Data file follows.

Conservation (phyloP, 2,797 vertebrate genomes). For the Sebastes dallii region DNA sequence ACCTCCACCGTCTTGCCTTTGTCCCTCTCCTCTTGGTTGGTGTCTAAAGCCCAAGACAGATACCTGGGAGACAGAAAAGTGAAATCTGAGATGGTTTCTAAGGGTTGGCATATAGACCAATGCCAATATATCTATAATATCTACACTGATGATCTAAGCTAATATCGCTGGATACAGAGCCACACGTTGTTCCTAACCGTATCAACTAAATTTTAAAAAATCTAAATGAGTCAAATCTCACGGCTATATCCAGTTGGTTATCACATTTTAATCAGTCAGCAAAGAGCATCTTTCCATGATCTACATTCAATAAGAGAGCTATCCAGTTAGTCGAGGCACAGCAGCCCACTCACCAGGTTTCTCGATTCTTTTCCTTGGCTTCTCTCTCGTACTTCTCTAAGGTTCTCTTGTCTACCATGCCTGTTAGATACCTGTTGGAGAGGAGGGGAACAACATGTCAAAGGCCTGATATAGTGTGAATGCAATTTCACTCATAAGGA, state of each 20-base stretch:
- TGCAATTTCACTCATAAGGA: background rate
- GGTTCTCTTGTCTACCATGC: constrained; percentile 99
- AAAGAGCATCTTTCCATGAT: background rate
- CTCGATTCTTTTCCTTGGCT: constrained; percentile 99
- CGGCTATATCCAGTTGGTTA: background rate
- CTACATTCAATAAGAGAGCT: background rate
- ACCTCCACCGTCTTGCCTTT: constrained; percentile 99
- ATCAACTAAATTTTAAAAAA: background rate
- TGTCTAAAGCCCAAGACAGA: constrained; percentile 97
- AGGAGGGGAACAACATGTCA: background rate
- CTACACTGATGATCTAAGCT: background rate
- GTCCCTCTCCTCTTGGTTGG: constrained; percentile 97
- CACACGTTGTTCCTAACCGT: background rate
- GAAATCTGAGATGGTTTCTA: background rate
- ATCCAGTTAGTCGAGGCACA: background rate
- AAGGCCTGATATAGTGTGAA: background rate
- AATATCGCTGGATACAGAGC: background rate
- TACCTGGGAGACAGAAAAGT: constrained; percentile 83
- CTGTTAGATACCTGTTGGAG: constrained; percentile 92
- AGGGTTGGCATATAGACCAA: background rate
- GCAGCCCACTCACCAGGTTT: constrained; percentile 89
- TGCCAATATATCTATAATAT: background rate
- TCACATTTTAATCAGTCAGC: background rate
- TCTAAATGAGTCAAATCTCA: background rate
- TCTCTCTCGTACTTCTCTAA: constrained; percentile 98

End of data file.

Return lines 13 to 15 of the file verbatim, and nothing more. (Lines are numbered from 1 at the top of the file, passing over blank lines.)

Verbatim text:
- GTCCCTCTCCTCTTGGTTGG: constrained; percentile 97
- CACACGTTGTTCCTAACCGT: background rate
- GAAATCTGAGATGGTTTCTA: background rate